- First American Home Buyers Protection: Offering coverage in 38 states, First American Home Buyers Protection lacks the flexibility of some of the other home warranty companies. There are only two plans available and certain systems, like air conditioning, which are usually standard with most home warranty companies, cost extra for First American customers.
- Choice Home Warranty: Choice Home Warranty’s Basic and Total plans aren’t much different from one another. Both cover major systems and appliances, though the Basic Plan is missing air conditioning, refrigerators, washers, and dryers. You can get a quote and purchase your warranty online in a matter of minutes.
What Others Are Saying
- The Chicago Tribune warns of the difficulties that can arise when working with a home warranty, highlighting one customer’s difficulties in getting AHS to fix his broken air conditioner. Of his experiences, the man said: “They’re very polite on the phone. You really got the idea that they were going to help you out. But it was just horrific that you could go nine weeks without air conditioning.”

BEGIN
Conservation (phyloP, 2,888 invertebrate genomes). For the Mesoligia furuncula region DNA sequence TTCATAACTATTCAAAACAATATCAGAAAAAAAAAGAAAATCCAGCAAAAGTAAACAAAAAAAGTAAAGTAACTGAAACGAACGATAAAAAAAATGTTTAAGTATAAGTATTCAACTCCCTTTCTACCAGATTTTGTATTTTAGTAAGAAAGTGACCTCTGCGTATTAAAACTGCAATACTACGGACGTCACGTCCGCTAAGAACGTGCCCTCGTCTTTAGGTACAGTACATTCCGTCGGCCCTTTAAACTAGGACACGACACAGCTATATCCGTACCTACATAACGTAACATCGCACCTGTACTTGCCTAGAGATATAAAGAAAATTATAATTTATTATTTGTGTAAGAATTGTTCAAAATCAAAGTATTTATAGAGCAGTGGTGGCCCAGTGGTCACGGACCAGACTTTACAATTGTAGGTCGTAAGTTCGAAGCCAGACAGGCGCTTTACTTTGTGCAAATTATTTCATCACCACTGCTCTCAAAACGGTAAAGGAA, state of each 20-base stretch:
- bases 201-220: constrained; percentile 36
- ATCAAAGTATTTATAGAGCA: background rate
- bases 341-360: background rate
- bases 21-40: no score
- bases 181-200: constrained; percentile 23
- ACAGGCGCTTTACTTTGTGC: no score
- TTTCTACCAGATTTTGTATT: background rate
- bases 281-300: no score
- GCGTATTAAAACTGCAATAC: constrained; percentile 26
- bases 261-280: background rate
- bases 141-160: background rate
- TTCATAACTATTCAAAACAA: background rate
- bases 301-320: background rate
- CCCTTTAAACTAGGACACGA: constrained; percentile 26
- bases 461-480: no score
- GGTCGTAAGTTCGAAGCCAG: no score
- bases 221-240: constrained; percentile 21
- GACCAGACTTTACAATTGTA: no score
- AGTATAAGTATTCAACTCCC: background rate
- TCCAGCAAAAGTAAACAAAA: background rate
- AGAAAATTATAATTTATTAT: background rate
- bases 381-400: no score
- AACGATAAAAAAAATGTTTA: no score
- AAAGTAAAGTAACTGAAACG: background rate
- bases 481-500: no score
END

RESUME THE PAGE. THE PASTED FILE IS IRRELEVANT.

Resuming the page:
- Angie’s List says home warranty companies are consistently one of the worst-graded categories on their website. One American Home Shield customer said of his experience: “I did the math, and I figure you’re paying all this money for the warranty and then you pay $50 to $75 for every service call – it really doesn’t add up…Plus, the people they sent to do the work were late and unprofessional. I got real put off.”
The Bottom Line
It’s up to you to decide whether an American Home Shield warranty is a worthwhile investment. Do the math, read the fine print, and ask yourself if the potential savings are worth some of the freedoms you give up when you sign up for a home warranty.